Recollections of September 11 in three English villages: identifications and self-narrations
Adams, Matthew and Burke, P.J. (2006) Recollections of September 11 in three English villages: identifications and self-narrations Journal of ethnic and migration studies, 32 (6). pp. 983-1003. ISSN 1469-9451Full text not available from this repository.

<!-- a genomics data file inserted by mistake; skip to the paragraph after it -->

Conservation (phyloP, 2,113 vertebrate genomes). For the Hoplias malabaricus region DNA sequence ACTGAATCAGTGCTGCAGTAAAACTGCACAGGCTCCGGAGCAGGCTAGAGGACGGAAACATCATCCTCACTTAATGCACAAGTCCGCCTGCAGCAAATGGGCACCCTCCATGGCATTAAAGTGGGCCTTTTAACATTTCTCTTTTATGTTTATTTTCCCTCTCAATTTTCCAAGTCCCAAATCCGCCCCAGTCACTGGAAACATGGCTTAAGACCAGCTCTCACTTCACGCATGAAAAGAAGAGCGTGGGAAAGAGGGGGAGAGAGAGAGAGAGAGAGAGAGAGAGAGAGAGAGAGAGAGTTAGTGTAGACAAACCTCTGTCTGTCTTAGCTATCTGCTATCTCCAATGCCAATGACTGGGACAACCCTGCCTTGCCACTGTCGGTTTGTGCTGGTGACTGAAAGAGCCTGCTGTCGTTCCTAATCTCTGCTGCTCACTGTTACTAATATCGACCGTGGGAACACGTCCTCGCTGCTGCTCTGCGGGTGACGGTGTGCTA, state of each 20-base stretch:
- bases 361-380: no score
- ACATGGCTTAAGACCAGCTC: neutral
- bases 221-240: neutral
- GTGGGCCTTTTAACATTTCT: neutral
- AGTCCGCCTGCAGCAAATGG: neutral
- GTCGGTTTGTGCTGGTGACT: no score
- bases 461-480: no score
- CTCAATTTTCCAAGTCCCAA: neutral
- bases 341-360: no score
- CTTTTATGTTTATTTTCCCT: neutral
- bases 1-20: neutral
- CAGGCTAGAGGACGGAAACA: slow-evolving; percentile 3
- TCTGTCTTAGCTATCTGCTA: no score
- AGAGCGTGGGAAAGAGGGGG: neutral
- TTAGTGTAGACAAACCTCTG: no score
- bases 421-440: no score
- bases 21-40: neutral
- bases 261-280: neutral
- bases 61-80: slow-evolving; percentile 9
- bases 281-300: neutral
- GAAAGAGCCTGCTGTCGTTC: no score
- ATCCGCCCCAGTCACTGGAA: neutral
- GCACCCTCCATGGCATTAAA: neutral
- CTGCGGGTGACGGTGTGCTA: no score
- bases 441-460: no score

This paper examines the responses of adults of white ethnicity in three English villages to media coverage of the attacks of 11 September 2001. We analyse how news narratives set up particular kinds of identification with which audiences engage and/or disengage. We highlight the emotional, ambivalent and contradictory nature of identifications and dis-identifications which respondents make with the victims and perpetrators of the attacks. We explore their notions, expressed explicitly and implicitly, about Englishness, normality and niceness, perceptions of Islam and Muslims, and the joint American and British military action. Their accounts are shaped by, and form part of, ongoing negotiations of identity and subjectivity that are triggered by media consumption: they constitute forms of 'self narration'. In particular we examine the intertwining of emotional responses and modes of reasoning, discourses of ordinariness as a means of encompassing 'others' and questions of audience agency in relation to the regulation of social conduct. We argue that the strong perception among our informants that the British media and the Labour government are tightly constrained by discourses of political correctness is also reflected in their own accounts. We found a great deal of nervousness about what it is possible to say, and fear about openly expressing blatantly racist views. Thus what is not said--absences and pregnant pauses in their utterances--requires inferential analysis if we are to glean a fuller picture of our respondents' reactions.
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